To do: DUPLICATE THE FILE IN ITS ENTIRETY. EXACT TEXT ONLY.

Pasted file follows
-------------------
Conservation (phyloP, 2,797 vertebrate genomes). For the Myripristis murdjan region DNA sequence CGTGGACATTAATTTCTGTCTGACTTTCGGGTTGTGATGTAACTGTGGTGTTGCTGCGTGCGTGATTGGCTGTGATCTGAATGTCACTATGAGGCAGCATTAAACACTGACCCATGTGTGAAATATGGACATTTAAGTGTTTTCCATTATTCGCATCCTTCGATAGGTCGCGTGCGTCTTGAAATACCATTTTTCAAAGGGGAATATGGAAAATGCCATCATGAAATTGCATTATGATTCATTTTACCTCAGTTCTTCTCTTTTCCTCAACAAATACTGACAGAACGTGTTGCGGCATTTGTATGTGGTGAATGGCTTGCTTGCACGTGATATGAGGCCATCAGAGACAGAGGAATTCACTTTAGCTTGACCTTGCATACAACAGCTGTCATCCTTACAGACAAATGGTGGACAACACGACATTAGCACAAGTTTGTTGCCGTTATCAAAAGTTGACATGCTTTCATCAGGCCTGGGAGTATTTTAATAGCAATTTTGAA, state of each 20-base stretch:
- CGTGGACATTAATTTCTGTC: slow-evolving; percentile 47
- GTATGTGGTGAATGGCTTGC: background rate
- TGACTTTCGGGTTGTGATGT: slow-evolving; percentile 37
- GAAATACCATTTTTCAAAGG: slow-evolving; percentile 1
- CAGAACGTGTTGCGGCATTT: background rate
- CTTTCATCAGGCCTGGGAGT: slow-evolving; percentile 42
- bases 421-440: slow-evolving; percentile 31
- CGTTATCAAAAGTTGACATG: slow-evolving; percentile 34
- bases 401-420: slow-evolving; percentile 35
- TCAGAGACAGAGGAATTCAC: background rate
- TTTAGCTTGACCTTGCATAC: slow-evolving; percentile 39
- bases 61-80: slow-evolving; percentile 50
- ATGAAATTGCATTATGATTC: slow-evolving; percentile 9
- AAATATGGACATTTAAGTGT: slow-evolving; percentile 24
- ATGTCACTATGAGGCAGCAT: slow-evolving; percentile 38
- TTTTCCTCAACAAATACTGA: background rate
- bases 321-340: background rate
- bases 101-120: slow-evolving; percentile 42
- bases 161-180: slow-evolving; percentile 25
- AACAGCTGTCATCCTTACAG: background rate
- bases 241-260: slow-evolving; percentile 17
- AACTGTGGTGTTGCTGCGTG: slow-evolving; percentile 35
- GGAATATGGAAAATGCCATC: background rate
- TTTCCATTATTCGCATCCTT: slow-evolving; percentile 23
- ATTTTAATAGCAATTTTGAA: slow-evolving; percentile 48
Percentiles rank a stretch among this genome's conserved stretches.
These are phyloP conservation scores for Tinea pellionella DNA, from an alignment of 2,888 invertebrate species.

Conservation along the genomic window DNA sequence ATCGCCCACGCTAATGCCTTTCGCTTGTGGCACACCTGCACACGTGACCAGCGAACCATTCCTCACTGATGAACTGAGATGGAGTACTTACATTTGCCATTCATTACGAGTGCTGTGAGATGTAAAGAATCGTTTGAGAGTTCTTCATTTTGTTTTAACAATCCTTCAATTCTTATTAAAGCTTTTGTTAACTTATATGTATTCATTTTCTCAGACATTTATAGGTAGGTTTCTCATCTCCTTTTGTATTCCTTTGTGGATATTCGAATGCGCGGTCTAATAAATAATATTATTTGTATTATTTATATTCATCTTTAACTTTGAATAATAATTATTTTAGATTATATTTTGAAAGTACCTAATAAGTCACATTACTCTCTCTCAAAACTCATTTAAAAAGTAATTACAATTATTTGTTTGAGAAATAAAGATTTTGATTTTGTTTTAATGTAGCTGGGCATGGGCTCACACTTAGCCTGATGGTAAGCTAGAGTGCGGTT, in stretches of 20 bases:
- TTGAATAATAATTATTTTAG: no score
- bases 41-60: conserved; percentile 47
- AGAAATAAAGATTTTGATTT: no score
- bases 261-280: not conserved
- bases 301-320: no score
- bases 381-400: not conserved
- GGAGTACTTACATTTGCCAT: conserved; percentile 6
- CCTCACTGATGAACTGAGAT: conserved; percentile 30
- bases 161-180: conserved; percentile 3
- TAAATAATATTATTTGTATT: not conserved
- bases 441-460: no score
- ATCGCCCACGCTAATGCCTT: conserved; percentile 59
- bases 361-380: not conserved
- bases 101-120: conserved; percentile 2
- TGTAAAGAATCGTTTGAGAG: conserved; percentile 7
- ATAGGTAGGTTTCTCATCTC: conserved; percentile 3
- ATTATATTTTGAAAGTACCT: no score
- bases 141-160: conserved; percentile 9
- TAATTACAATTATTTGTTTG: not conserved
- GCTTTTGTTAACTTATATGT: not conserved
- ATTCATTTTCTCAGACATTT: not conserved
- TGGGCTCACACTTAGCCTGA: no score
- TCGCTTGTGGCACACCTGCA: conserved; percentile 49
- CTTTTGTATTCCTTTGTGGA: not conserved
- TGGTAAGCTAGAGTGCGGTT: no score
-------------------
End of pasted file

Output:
Conservation (phyloP, 2,797 vertebrate genomes). For the Myripristis murdjan region DNA sequence CGTGGACATTAATTTCTGTCTGACTTTCGGGTTGTGATGTAACTGTGGTGTTGCTGCGTGCGTGATTGGCTGTGATCTGAATGTCACTATGAGGCAGCATTAAACACTGACCCATGTGTGAAATATGGACATTTAAGTGTTTTCCATTATTCGCATCCTTCGATAGGTCGCGTGCGTCTTGAAATACCATTTTTCAAAGGGGAATATGGAAAATGCCATCATGAAATTGCATTATGATTCATTTTACCTCAGTTCTTCTCTTTTCCTCAACAAATACTGACAGAACGTGTTGCGGCATTTGTATGTGGTGAATGGCTTGCTTGCACGTGATATGAGGCCATCAGAGACAGAGGAATTCACTTTAGCTTGACCTTGCATACAACAGCTGTCATCCTTACAGACAAATGGTGGACAACACGACATTAGCACAAGTTTGTTGCCGTTATCAAAAGTTGACATGCTTTCATCAGGCCTGGGAGTATTTTAATAGCAATTTTGAA, state of each 20-base stretch:
- CGTGGACATTAATTTCTGTC: slow-evolving; percentile 47
- GTATGTGGTGAATGGCTTGC: background rate
- TGACTTTCGGGTTGTGATGT: slow-evolving; percentile 37
- GAAATACCATTTTTCAAAGG: slow-evolving; percentile 1
- CAGAACGTGTTGCGGCATTT: background rate
- CTTTCATCAGGCCTGGGAGT: slow-evolving; percentile 42
- bases 421-440: slow-evolving; percentile 31
- CGTTATCAAAAGTTGACATG: slow-evolving; percentile 34
- bases 401-420: slow-evolving; percentile 35
- TCAGAGACAGAGGAATTCAC: background rate
- TTTAGCTTGACCTTGCATAC: slow-evolving; percentile 39
- bases 61-80: slow-evolving; percentile 50
- ATGAAATTGCATTATGATTC: slow-evolving; percentile 9
- AAATATGGACATTTAAGTGT: slow-evolving; percentile 24
- ATGTCACTATGAGGCAGCAT: slow-evolving; percentile 38
- TTTTCCTCAACAAATACTGA: background rate
- bases 321-340: background rate
- bases 101-120: slow-evolving; percentile 42
- bases 161-180: slow-evolving; percentile 25
- AACAGCTGTCATCCTTACAG: background rate
- bases 241-260: slow-evolving; percentile 17
- AACTGTGGTGTTGCTGCGTG: slow-evolving; percentile 35
- GGAATATGGAAAATGCCATC: background rate
- TTTCCATTATTCGCATCCTT: slow-evolving; percentile 23
- ATTTTAATAGCAATTTTGAA: slow-evolving; percentile 48
Percentiles rank a stretch among this genome's conserved stretches.
These are phyloP conservation scores for Tinea pellionella DNA, from an alignment of 2,888 invertebrate species.

Conservation along the genomic window DNA sequence ATCGCCCACGCTAATGCCTTTCGCTTGTGGCACACCTGCACACGTGACCAGCGAACCATTCCTCACTGATGAACTGAGATGGAGTACTTACATTTGCCATTCATTACGAGTGCTGTGAGATGTAAAGAATCGTTTGAGAGTTCTTCATTTTGTTTTAACAATCCTTCAATTCTTATTAAAGCTTTTGTTAACTTATATGTATTCATTTTCTCAGACATTTATAGGTAGGTTTCTCATCTCCTTTTGTATTCCTTTGTGGATATTCGAATGCGCGGTCTAATAAATAATATTATTTGTATTATTTATATTCATCTTTAACTTTGAATAATAATTATTTTAGATTATATTTTGAAAGTACCTAATAAGTCACATTACTCTCTCTCAAAACTCATTTAAAAAGTAATTACAATTATTTGTTTGAGAAATAAAGATTTTGATTTTGTTTTAATGTAGCTGGGCATGGGCTCACACTTAGCCTGATGGTAAGCTAGAGTGCGGTT, in stretches of 20 bases:
- TTGAATAATAATTATTTTAG: no score
- bases 41-60: conserved; percentile 47
- AGAAATAAAGATTTTGATTT: no score
- bases 261-280: not conserved
- bases 301-320: no score
- bases 381-400: not conserved
- GGAGTACTTACATTTGCCAT: conserved; percentile 6
- CCTCACTGATGAACTGAGAT: conserved; percentile 30
- bases 161-180: conserved; percentile 3
- TAAATAATATTATTTGTATT: not conserved
- bases 441-460: no score
- ATCGCCCACGCTAATGCCTT: conserved; percentile 59
- bases 361-380: not conserved
- bases 101-120: conserved; percentile 2
- TGTAAAGAATCGTTTGAGAG: conserved; percentile 7
- ATAGGTAGGTTTCTCATCTC: conserved; percentile 3
- ATTATATTTTGAAAGTACCT: no score
- bases 141-160: conserved; percentile 9
- TAATTACAATTATTTGTTTG: not conserved
- GCTTTTGTTAACTTATATGT: not conserved
- ATTCATTTTCTCAGACATTT: not conserved
- TGGGCTCACACTTAGCCTGA: no score
- TCGCTTGTGGCACACCTGCA: conserved; percentile 49
- CTTTTGTATTCCTTTGTGGA: not conserved
- TGGTAAGCTAGAGTGCGGTT: no score